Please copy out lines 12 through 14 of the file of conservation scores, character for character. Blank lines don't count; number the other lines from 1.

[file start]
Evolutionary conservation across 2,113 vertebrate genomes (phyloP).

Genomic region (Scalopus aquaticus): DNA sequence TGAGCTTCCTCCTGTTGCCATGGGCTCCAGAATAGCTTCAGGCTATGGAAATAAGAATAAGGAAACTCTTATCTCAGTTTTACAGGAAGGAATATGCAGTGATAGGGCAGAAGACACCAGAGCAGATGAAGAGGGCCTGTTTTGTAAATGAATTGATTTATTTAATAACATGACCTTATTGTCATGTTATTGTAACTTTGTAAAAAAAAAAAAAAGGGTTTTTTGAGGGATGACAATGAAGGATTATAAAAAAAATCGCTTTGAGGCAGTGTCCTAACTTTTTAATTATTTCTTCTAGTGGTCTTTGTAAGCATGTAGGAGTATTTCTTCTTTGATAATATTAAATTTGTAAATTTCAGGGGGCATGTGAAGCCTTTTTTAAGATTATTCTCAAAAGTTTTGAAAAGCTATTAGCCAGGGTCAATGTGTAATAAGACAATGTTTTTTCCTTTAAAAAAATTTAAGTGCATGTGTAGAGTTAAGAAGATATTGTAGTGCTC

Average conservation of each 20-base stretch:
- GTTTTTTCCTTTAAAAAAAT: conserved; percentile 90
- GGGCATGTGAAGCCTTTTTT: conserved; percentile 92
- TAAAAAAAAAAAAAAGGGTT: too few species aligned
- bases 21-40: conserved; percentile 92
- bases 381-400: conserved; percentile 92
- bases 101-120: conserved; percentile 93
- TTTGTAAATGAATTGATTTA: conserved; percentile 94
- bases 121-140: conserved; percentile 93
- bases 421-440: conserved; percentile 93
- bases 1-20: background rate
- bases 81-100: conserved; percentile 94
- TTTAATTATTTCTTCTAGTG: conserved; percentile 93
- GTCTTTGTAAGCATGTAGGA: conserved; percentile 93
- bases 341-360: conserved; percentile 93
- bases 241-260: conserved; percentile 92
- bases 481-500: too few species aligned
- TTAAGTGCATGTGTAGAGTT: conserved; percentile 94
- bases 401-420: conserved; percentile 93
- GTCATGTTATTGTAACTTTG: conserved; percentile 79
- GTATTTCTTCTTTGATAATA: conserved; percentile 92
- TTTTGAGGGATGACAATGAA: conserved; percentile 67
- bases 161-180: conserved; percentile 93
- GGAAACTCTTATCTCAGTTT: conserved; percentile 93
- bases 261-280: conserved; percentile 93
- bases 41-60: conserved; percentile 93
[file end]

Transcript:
- bases 421-440: conserved; percentile 93
- bases 1-20: background rate
- bases 81-100: conserved; percentile 94